It gets increasingly difficult to do something because you HAVE to rather than WANT to. Your time on a new article will necessarily take some of your finite attention, resources, and time away from your existing articles, the podcast, your (totally not dead) video series, the Spoiler Warning show, and (most importantly) your LIFE.

      If you’re confident that you can handle the extra regular work load, then we’ll do our best to appreciate it and support you by any means reasonable.

    3. Paul Spooner says:

      I agree, more text content would be great. Though, perhaps you would get better feedback if you did a poll on your Patreon?

      I recommend building a budget of blog posts, with a buffer of however long your dry-spells are, and then just set your release schedule based on that. But my site updates irregularly, my blog comments are empty, and those two might be related to the quality of my blogging advice.

  10. Steve C says:

    I don’t remember the 70s directly. I still hate them. I remember the 70s lingering presence on the 80s. I hated the 80s too. The worst parts of the 80s were the hold overs from the 70s.

  11. Christopher says:

    After a quick search, Kona apparently means “snow” in Cree language, so that’s descriptive. Concidentally, kona is also the Norwegian word for “the wife”. Cona is apparently nasty slang in portuguese for vagina.

    1. Philadelphus says:

      Kona is also a Hawaiian word meaning “the leeward side of the island” and the name of a town on the west side of the Big Island of Hawaii where I live (colloquially referred to as “the Kona side”), so I keep getting confused every time I see the game name (though at least it’s spelled Kà´na in official branding).

      (The town used to be known as Kailua-Kona a long time again, “Kailua on the kona side”, but is now pretty universally known as just Kona.)

    2. Daemian Lucifer says:

      Cona the barbaria.

  12. Daemian Lucifer says:

    “Read stuff you dont like”

    So thats how you ended up comparing twilight to mass effect.You actually read the “saga”.

    1. Christopher says:

      He’s watched every Dark Souls video out there, as it turns out.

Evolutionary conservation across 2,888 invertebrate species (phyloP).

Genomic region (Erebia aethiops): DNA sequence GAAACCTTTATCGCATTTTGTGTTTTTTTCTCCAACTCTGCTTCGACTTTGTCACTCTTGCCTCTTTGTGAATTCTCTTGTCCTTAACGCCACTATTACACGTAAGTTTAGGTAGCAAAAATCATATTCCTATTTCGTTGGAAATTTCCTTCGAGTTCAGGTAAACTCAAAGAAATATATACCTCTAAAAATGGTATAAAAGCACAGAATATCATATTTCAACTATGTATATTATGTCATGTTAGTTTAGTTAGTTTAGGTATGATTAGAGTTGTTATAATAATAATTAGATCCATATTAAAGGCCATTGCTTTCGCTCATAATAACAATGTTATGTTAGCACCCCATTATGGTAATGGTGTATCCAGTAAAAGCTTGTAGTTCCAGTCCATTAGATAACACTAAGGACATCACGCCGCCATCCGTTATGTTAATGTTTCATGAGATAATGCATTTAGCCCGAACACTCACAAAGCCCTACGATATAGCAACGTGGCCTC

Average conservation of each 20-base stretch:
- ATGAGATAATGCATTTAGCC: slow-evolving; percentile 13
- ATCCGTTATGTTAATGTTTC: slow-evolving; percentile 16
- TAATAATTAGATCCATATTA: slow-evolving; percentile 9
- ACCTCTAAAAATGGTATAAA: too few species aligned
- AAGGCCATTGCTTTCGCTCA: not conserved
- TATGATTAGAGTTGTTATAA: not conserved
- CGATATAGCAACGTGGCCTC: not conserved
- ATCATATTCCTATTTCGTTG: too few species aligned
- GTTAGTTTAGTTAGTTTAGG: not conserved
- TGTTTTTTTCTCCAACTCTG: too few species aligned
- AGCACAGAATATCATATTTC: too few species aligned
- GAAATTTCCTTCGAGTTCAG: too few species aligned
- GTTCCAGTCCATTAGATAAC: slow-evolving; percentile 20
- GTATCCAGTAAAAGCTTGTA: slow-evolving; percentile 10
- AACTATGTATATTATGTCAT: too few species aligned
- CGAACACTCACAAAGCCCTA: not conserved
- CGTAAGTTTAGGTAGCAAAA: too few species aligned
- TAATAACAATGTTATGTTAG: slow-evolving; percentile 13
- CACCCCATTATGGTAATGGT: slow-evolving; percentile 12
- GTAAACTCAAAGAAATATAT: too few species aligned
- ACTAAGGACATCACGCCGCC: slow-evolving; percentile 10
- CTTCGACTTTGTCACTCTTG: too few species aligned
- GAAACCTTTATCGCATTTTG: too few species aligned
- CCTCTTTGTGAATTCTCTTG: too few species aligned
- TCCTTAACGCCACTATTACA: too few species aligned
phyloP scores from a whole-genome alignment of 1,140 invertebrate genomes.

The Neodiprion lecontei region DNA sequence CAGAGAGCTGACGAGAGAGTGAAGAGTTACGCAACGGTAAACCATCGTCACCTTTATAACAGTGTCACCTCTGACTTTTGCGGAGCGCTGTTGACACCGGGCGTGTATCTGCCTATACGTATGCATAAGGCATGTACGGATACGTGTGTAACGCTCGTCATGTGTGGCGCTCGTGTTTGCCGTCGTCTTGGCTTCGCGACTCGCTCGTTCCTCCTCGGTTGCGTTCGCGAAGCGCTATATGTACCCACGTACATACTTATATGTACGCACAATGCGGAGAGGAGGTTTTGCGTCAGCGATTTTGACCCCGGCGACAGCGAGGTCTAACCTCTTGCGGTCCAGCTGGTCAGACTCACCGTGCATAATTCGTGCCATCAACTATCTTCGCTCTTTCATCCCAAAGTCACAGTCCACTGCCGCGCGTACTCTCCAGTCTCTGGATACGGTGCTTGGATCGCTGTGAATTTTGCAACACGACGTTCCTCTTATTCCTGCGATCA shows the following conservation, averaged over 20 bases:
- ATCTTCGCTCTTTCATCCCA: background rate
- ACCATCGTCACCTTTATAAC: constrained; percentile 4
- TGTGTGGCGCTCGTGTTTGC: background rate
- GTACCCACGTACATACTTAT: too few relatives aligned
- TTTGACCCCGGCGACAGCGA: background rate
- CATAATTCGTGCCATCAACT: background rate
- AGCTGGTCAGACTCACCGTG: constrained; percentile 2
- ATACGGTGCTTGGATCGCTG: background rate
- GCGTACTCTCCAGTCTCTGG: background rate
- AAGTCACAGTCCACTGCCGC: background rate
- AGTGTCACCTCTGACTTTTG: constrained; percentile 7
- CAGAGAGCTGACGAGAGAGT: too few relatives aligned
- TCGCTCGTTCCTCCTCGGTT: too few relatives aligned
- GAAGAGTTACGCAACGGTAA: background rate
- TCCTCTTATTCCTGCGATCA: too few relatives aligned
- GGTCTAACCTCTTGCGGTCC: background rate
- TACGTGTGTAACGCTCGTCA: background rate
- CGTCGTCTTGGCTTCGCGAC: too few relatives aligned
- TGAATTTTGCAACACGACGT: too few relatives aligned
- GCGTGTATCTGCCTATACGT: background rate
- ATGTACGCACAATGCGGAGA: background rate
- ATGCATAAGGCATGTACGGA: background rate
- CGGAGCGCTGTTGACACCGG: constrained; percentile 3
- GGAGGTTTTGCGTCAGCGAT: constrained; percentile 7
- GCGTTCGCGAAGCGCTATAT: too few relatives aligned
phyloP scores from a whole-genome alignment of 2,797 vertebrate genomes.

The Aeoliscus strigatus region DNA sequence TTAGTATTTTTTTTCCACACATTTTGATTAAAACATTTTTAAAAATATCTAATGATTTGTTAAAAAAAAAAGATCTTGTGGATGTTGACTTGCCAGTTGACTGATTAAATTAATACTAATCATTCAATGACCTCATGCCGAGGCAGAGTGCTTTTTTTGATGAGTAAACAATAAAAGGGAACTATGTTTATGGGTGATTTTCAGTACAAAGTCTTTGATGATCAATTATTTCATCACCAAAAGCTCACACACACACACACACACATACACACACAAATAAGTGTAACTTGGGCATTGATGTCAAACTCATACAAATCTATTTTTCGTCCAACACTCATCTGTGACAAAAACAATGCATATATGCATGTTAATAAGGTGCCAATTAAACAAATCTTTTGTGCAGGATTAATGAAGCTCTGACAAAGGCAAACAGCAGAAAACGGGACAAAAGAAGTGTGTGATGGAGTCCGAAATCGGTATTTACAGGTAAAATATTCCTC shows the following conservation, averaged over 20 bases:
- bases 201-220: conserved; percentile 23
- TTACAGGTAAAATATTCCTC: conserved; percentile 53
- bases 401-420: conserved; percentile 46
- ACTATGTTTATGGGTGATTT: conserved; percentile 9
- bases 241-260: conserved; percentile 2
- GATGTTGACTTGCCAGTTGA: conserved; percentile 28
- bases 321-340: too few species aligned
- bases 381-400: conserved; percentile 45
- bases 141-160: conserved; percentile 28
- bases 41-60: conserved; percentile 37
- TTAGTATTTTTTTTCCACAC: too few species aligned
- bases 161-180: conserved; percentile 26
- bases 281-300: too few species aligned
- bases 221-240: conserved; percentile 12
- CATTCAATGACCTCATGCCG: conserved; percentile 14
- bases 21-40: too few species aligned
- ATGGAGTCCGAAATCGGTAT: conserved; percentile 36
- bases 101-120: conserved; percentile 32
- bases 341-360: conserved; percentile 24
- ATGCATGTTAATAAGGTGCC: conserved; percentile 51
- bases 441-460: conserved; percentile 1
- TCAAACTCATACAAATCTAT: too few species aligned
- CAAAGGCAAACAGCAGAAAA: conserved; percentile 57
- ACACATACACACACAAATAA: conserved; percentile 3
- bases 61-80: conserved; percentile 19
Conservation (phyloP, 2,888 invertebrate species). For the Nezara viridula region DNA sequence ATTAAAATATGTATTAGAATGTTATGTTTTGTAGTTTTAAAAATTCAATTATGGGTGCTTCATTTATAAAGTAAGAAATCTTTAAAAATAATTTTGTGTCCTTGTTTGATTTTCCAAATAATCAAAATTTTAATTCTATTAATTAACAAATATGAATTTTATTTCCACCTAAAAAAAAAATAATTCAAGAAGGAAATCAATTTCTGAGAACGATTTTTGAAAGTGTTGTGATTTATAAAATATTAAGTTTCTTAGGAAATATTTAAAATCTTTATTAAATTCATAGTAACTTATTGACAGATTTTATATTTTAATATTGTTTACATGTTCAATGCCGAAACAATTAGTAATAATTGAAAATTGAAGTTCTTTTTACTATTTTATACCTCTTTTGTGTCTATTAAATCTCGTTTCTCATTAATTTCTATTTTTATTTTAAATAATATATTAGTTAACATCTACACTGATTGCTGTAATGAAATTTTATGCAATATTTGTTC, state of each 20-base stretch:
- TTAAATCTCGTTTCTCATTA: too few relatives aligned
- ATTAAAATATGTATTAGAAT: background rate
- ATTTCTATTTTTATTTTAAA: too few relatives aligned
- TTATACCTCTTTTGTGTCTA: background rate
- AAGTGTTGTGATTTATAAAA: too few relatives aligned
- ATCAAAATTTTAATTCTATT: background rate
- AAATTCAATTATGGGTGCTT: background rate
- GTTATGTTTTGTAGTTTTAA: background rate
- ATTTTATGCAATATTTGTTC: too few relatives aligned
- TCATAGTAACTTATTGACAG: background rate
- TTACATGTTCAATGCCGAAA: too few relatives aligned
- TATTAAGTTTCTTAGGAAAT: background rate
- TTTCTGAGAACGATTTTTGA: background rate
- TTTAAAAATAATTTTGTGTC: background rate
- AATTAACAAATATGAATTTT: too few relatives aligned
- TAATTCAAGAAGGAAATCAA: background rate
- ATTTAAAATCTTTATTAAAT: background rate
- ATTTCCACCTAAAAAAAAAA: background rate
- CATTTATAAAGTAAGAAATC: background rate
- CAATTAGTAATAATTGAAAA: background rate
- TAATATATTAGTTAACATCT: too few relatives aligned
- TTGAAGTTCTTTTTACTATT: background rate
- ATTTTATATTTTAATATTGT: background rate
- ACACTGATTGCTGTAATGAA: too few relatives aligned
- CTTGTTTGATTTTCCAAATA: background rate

2. Shamus says:

      That was actually a terrible way of putting it. I should have said, “Read stuff that’s well thought-out, but offering an opposing viewpoint.”

      I HATE Buzzfeed, and I doubt reading Buzzfeed will enrich me with its 10 opposing viewpoints, #5 will will amaze you.

      1. Gm says:

        yeah best you can get from them is what fruit you are out of 10.

      2. Cuthalion says:

        I’ve been shocked a couple times lately when Buzzfeed has had actual news. I still think of them in primarily clickbait and fluffpiece terms, but they might be changing.

        1. Retsam says:

          My guess is it’s more that “actual news” is probably the most clickbaity thing you can run, nowadays, what with politics being a 24/7 controversy buffet and all.

          1. Thomas says:

            I’m pretty sure its sincere. Buzzfeed does in-person reports from the Syrian frontlines and US bases.


            1. Thomas says:

              Sorry, I meant Iraqi front lines, but I suspect I’d find reports from Syria if I looked.

        2. Sunshine says:

          Buzzfeed has a “two for us, one for you” model – if you write a bunch of the clickbait that keeps the lights on, they’ll support you while you’re working on serious journalism.

      3. ehlijen says:

        Would ‘don’t stick to comfort reading’ be an accurate summary?

        Just like drinking goon won’t make you a wine connoisseur, eating fast food won’t make you a gourmet chef and watching sitcoms won’t make you an inspired director, reading only what you already know you’ll like won’t challenge you or expose you to interesting ideas at the rate you’ll need to truly learn something.

        None of those things will stop you, but they’re not enough.

  13. ColeusRattus says:

    Where’s mumbles BTW? Hasn’t been on the show for ages. Did I miss something important or is it just coincidentally?

    1. Daemian Lucifer says:

      There was some drama in the comments,and ultimately Mumbles left.If you want to continue listening to her sweet voice,you can watch her play dragon age and wrestle with andromeda on her youtube channel:


    2. Sean M says:

      I miss mumbles but unfortunately I don’t think she is coming back. I think January 2nd was her last Diecast. Some guy kept attacking her in the comments about something she said.

  14. Rayen says:

    So shamus what did you use before hitman absolutions? If i remember correctly you once had problems with a door.

  15. Viktor says:

    Shamus, I’d say keep a buffer, don’t double-publish. If nothing else, it guarantees that you can go on vacation and the blog will update with minimal hiccups. But also, you can focus on your next project without any time pressure.